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Books Books 21 - 30 of 79 on In the centre of the edifice, the arena, or stage, was strewed with the finest sand,....
" In the centre of the edifice, the arena, or stage, was strewed with the finest sand, and successively assumed the most different forms. At one moment it seemed to rise out of the earth, like the garden of the Hesperides, and was afterwards broken into... "
A Dictionary of Greek and Roman Antiquities - Page 84
edited by - 1873 - 1293 pages
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The history of the decline and fall of the Roman empire, with ..., Volume 2

Edward Gibbon - 1854
...different forms. At one moment it seemed to rise out of the earth, like the garden of the Hesperides, and was afterwards broken into the rocks and caverns...vessels, and replenished with the monsters of the deep.9S In the decoration of these scenes the Roman emperors displayed their wealth and liberality...
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Essays on the drama

William Bodham Donne - 1858
...itself was shifted according to the exigencies of the performance. At one moment, it presented a vast lake covered with armed vessels, and replenished with the monsters of the deep; at another, the spectators beheld the garden of the Hesperides, or the rocks and caverns of Thrace....
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Dictionary of Greek and Roman Antiquities

William Smith - Classical dictionaries - 1859 - 1293 pages
...different forms. At one moment it seemed to rise out of the earth, like the garden of the Heaperidcs, and was afterwards broken into the rocks and caverns...level plain, might be suddenly converted into a wide Like, covered with armed vessels, and replenished with the monsters of tho deep. In the decoration...
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Southern Literary Messenger, Volume 29

1859
...most different forms. At one time it seemed to arise out of the earth, like the garden of Hesperides, and was afterwards broken into the rocks and caverns of Thrace. The subterranean pipes contained an inexhaustible supply of water, and what had just before appeared a...
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Heads of an Analysis of Roman History: With Brief Extracts from Standard ...

Dawson William Turner - Rome - 1861 - 111 pages
...different forms. At one moment it seemed to rise out of the earth, like the garden of the Hesperides, and was afterwards broken into the rocks and caverns...replenished with the monsters of the deep. In the decorations of these scenes the Roman emperors displayed their wealth and liberality ; and we read...
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Essays on the Drama and on Popular Amusements

William Bodham Donne - Amusements - 1863 - 256 pages
...itself was shifted according to the exigencies of the performance. At one moment, it presented a vast lake covered with armed vessels, and replenished with the monsters of the deep; at another, the spectators beheld the garden of the Hesperides, or the rocks and caverns of Thrace....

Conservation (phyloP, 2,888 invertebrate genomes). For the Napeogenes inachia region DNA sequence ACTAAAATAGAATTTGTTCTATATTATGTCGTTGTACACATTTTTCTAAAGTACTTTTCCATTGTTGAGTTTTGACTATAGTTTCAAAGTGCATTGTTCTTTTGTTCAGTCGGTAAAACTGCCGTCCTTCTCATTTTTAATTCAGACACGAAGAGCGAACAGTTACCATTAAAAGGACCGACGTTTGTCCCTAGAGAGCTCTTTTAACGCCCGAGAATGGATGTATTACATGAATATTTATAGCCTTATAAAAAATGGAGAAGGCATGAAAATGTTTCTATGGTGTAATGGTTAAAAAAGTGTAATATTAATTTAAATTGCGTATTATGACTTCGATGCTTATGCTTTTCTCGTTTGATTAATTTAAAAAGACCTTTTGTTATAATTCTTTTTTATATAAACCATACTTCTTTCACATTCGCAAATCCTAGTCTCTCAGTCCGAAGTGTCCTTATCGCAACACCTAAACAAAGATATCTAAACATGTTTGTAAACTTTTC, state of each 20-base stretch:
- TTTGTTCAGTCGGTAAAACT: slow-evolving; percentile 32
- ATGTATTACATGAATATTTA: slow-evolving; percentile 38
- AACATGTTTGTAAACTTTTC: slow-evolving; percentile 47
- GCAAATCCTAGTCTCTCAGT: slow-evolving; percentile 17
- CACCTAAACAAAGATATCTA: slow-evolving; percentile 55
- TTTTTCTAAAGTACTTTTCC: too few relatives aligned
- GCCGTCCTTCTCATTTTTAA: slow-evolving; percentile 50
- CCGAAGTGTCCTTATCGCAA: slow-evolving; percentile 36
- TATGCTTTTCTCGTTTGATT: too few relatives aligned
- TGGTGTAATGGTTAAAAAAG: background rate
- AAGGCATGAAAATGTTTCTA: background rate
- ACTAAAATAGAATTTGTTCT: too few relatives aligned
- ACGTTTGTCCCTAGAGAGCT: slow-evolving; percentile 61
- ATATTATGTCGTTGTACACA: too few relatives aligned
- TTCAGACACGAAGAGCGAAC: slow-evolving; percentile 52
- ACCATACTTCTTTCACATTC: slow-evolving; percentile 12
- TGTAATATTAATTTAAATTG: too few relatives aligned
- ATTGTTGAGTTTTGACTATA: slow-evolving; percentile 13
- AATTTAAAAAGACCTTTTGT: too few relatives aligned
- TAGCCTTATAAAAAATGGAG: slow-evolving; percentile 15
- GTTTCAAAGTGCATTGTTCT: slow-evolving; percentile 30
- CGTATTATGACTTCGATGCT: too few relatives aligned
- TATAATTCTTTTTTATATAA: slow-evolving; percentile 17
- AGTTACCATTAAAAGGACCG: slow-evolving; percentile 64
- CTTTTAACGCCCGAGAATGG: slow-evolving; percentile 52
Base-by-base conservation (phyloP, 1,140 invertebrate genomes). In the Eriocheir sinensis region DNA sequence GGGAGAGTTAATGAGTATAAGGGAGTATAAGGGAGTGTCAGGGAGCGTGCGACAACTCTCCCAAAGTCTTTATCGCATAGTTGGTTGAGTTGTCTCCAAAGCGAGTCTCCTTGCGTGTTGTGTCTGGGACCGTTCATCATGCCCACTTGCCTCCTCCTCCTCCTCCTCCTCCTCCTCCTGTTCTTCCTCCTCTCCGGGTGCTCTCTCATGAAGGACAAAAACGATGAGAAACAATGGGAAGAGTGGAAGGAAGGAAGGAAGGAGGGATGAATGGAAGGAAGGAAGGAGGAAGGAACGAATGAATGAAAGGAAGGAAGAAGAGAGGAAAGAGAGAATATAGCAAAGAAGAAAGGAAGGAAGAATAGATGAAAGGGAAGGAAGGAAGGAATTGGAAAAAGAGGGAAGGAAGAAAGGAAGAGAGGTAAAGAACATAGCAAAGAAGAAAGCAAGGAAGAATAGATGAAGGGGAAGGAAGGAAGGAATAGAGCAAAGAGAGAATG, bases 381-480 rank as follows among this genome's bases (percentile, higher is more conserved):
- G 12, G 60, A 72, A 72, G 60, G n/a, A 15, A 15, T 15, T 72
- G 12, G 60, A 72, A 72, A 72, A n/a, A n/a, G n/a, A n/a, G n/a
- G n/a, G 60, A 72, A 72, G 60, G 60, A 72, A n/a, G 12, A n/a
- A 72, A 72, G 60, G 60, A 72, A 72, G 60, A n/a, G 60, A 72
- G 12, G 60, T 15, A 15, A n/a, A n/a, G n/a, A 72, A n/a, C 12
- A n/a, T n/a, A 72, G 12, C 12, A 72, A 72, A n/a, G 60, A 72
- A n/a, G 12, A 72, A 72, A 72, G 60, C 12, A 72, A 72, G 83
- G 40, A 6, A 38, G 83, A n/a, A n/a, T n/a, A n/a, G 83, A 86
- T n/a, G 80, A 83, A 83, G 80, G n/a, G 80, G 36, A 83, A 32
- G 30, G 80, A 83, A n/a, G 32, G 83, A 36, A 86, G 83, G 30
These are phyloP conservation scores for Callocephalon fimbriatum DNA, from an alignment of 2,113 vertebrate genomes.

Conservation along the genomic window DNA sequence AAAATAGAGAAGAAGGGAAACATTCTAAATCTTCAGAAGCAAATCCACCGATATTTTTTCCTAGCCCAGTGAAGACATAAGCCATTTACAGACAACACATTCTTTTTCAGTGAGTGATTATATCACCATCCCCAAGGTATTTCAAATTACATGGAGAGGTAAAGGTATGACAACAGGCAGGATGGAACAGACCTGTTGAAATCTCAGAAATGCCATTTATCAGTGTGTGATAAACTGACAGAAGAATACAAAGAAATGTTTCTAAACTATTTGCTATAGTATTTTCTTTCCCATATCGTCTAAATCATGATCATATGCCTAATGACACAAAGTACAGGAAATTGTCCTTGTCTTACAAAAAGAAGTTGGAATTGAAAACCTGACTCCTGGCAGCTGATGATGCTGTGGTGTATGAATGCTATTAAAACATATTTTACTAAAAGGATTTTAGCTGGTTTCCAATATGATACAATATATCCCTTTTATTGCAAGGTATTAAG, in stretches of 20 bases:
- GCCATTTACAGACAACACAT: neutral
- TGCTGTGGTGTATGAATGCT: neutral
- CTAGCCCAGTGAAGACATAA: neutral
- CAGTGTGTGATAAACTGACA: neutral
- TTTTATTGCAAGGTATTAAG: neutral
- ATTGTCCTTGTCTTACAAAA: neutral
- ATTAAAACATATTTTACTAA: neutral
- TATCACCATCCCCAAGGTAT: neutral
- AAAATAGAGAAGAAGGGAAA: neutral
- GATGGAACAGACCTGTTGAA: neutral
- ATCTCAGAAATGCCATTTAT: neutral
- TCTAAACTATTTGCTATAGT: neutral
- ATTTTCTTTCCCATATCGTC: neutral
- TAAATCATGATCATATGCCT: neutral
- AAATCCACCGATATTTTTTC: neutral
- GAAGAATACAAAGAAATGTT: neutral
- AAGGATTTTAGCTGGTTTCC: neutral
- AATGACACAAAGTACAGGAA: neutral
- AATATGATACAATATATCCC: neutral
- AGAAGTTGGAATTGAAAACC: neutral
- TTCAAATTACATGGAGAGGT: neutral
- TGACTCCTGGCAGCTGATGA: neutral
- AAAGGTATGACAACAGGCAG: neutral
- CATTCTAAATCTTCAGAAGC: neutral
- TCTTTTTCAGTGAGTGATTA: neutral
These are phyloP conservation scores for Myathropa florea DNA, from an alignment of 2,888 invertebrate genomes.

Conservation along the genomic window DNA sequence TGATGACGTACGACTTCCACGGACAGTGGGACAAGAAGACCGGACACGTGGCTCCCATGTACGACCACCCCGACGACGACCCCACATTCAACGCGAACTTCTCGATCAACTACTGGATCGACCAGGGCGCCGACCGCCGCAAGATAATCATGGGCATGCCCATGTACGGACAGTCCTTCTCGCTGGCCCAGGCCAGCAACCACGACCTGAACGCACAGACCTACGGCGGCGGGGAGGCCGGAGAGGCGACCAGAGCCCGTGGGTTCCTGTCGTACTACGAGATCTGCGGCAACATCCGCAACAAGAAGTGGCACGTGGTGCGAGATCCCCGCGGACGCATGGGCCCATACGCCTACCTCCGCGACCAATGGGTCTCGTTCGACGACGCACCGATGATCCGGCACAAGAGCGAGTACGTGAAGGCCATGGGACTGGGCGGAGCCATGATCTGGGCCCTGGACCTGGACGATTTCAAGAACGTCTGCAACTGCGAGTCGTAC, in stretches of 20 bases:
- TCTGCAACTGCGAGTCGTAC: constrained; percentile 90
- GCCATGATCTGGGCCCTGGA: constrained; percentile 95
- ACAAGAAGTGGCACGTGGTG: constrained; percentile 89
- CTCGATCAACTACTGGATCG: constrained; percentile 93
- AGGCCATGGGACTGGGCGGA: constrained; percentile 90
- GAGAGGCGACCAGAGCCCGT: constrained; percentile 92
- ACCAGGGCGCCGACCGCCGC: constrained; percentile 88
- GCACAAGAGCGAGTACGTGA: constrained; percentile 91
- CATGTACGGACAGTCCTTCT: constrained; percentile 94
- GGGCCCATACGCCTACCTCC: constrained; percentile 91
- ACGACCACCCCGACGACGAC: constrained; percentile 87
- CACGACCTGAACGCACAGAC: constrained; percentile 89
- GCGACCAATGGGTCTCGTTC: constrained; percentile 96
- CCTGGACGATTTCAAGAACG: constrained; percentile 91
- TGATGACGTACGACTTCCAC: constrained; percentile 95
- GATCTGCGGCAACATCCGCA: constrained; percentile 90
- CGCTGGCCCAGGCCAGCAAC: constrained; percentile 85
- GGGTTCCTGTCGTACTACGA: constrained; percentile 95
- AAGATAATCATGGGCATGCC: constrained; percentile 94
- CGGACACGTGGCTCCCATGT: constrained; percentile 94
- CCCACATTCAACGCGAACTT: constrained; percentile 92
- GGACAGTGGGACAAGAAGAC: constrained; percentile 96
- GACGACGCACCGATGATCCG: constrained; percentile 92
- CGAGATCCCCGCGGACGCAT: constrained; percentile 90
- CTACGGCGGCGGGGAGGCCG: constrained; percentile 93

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A History of the City of Rome: Its Structures and Monuments. From Its ...

Thomas Henry Dyer - Rome (City) - 1865 - 415 pages
...different forms. At one moment it seemed to rise out of the earth, like the garden of the Hesperides, and was afterwards broken into the rocks and caverns...scenes, the Roman emperors displayed their wealth and liberality ; and we read on various occasions that the whole furniture of the amphitheatre consisted...
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A history of the city of Rome, from its foundation to the end of the Middle ages

1865
...different forms. At one moment it seemed to rise out of the earth, like the garden of the Hesperides, and was afterwards broken into the rocks and caverns...of the deep. In the decoration of these scenes, the Eoman emperors displayed their wealth and liberality ; and we read on various occasions that the whole...
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A History of the City of Rome, Its Structures and Monuments: From Its ...

Rome (Italy) - 1865 - 415 pages
...different forms. At one moment it seemed to rise out of the earth, like the garden of the Hesperides, and was afterwards broken into the rocks and caverns...of the deep. In the decoration of these scenes, the Eoman emperors displayed their wealth and liberality ; and we read on various occasions that the whole...
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Triumphs of Ancient Architecture: Greece and Rome

William Henry Davenport Adams - Architecture, Greek - 1866 - 128 pages
...one moment it seemed to rise out of the earth, like the garden of the Hesperides, and was afterward broken into the rocks and caverns of Thrace. The subterraneous...with the monsters of the deep. In the decoration of the scenes the Koman Emperors displayed their wealth and liberality; and we read, on various occasions,...
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